As a practitioner of shamanism I am especially intrigued by Shinto, the Japanese version of indigenous religion that remains a prominent part of contemporary religious life.
This is a sticky thicket to wade through: at the root of it, I believe, must have been a set of encounters very familiar to me and others who engage in shamanic practice: connecting with that powerful pine tree, that sacred waterfall, that vision of a fox spirit, flitting on the edges of consciousness and then showing up vividly to bring healing to some proto-Japanese tribal person in the distant prehistoric past.
Like all things Japanese (better: all things human) it has gotten more complicated since then. Early on these core experiences of the numinous in nature were co-opted and absorbed into the emerging imperial state; then centuries of tussles and uneasy reconciliations with Buddhism; then emergence as a core element of the identity of the new imperial state in the 19th century and further developed under the fascist regime in the 1930s. It’s a long, complicated, and contested story – but down below all that, as the heart of it, in the natural stone and wood and water, in the paper and hemp used to adorn nature, I know and recognize that devotional urge to connect with and honor the power of nature in its purity.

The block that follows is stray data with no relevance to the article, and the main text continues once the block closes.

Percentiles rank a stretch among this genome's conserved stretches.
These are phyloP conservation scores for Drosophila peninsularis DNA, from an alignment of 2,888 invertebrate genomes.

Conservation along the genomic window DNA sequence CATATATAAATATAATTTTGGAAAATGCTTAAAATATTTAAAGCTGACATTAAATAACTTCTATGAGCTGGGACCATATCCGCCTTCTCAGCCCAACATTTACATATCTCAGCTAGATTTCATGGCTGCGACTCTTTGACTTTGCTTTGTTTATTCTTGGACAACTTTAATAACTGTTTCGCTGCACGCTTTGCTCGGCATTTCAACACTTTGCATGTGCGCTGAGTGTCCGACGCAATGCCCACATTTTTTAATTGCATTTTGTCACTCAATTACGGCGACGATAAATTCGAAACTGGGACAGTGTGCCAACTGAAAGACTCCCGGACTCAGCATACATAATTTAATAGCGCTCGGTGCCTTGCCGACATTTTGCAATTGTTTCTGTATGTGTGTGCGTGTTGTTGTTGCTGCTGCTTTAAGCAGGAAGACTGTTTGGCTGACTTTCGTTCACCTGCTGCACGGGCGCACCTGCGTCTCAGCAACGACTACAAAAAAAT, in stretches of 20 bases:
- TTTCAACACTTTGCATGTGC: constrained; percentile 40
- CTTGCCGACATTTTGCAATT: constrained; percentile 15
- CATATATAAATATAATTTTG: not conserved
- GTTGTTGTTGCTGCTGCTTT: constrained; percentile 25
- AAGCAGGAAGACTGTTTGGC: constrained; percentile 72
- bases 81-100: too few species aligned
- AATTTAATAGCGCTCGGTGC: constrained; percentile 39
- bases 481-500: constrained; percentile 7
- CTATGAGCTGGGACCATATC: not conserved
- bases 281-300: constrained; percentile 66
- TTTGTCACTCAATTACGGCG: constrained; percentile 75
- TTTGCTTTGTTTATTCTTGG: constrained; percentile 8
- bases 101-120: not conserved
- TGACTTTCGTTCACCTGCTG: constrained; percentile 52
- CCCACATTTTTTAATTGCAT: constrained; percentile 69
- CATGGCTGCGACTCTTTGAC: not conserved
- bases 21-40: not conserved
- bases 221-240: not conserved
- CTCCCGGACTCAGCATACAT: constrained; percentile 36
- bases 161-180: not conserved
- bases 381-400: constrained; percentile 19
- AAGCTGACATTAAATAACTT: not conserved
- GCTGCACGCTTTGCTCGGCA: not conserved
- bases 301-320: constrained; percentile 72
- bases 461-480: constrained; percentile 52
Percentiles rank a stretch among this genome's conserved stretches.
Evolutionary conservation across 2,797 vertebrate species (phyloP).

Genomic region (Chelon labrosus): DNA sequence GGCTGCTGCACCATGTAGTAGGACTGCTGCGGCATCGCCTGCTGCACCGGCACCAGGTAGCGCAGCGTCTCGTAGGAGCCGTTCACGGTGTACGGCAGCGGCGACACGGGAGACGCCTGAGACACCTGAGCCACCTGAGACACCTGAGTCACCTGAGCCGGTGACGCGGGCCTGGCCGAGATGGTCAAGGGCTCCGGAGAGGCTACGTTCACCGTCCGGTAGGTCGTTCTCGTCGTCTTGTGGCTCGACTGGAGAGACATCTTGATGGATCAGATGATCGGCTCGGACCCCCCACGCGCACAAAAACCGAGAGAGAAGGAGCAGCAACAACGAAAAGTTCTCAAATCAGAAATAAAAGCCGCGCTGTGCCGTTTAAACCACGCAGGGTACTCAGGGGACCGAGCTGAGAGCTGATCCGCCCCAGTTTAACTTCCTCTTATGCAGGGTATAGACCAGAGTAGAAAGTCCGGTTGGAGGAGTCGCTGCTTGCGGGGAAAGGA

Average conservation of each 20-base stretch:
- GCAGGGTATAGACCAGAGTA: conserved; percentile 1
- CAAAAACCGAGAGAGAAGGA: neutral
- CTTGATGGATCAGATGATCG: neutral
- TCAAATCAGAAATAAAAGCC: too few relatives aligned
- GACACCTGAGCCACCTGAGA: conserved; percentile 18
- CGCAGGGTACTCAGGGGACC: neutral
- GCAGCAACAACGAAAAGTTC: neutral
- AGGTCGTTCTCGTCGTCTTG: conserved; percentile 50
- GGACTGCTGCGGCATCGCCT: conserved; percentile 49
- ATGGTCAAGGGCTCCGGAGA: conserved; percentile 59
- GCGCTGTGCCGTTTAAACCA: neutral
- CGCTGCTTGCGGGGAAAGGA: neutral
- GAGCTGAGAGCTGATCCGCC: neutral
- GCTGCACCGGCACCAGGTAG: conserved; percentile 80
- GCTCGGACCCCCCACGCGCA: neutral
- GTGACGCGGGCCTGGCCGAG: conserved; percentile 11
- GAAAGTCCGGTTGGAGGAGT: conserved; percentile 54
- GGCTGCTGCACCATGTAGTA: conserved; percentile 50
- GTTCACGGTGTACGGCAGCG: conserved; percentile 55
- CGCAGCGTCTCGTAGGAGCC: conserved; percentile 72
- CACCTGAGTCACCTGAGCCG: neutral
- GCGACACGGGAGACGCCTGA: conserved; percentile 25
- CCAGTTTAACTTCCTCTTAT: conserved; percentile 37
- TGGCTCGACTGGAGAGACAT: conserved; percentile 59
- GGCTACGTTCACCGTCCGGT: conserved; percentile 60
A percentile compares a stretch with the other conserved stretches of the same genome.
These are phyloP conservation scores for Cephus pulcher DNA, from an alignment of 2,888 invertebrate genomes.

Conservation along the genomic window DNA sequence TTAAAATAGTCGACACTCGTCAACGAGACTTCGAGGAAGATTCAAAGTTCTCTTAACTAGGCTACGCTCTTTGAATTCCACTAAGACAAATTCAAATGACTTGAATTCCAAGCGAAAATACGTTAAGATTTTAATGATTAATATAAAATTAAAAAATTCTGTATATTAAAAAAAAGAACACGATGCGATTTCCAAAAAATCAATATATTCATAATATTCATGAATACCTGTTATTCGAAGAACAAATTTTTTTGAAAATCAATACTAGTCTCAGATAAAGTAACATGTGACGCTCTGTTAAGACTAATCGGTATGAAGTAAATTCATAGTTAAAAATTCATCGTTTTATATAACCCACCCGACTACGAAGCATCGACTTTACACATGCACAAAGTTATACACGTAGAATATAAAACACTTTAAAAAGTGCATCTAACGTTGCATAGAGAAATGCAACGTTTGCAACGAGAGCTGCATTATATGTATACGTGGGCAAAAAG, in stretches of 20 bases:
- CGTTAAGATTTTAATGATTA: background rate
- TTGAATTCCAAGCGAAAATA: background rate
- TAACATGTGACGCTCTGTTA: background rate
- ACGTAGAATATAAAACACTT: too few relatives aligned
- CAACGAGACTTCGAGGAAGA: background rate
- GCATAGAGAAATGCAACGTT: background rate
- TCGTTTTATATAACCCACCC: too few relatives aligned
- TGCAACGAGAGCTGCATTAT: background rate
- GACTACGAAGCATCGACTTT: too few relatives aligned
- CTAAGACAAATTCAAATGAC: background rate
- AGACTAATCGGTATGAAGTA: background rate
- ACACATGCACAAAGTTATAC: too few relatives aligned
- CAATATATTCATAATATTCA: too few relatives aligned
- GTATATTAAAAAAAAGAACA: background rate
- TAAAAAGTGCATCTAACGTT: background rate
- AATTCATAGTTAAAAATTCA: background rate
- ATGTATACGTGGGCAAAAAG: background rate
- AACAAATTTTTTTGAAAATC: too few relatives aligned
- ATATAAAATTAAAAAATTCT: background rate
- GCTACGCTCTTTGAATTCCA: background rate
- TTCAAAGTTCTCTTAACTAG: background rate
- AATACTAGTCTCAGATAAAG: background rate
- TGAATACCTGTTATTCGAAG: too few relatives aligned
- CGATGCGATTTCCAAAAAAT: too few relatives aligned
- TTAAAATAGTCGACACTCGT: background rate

As with Buddhism, I have my hopes to find meaningful engagement with these energies – but actually I’m not really worried. My practice every day is to connectd with the spirits that are there for me. I will keep doing that and what needs to happen will happen. Whether that will be some connection with the kami that is special and unique, I have no idea (though I cannot deny being curious). But I am confident that some connection will be there, and that’s all that really matters.
When Victoria and I celebrated our 25th anniversay (an astonishing 6 years ago) we invited a Seattle-area Shinto priest to come and do a blessing ceremony. Reverend Barrish, who is the head of the Tsubaki Grand Shrine in Granite Falls, WA, is quite a treasure, the first Westerner, I am told, to be ordained as a full Shinto priest – and he is warm and sweet and knowledgeable and mysterious all at once. That’s him there to the right, waving a wonderful paper fan in our backyard.
As he was reaching the critical moment in the anniversary blessing ceremony (with about fifty guests looking on) a swarm of bees suddenly appeared in the sky over our heads. It amazed everyone and create a bit of anxiety, but to Rev. Barrish and to us it felt like a profound blessing: of our marriage, of our work, of the communities we are part of.
That blessing energy still hovers over us today, manifesting all sorts of interesting and continually changing ways. So we will bring some of that with us to Japan – and perhaps bring back some more, maybe gleaned from a fox statue, a pine tree, a waterfall…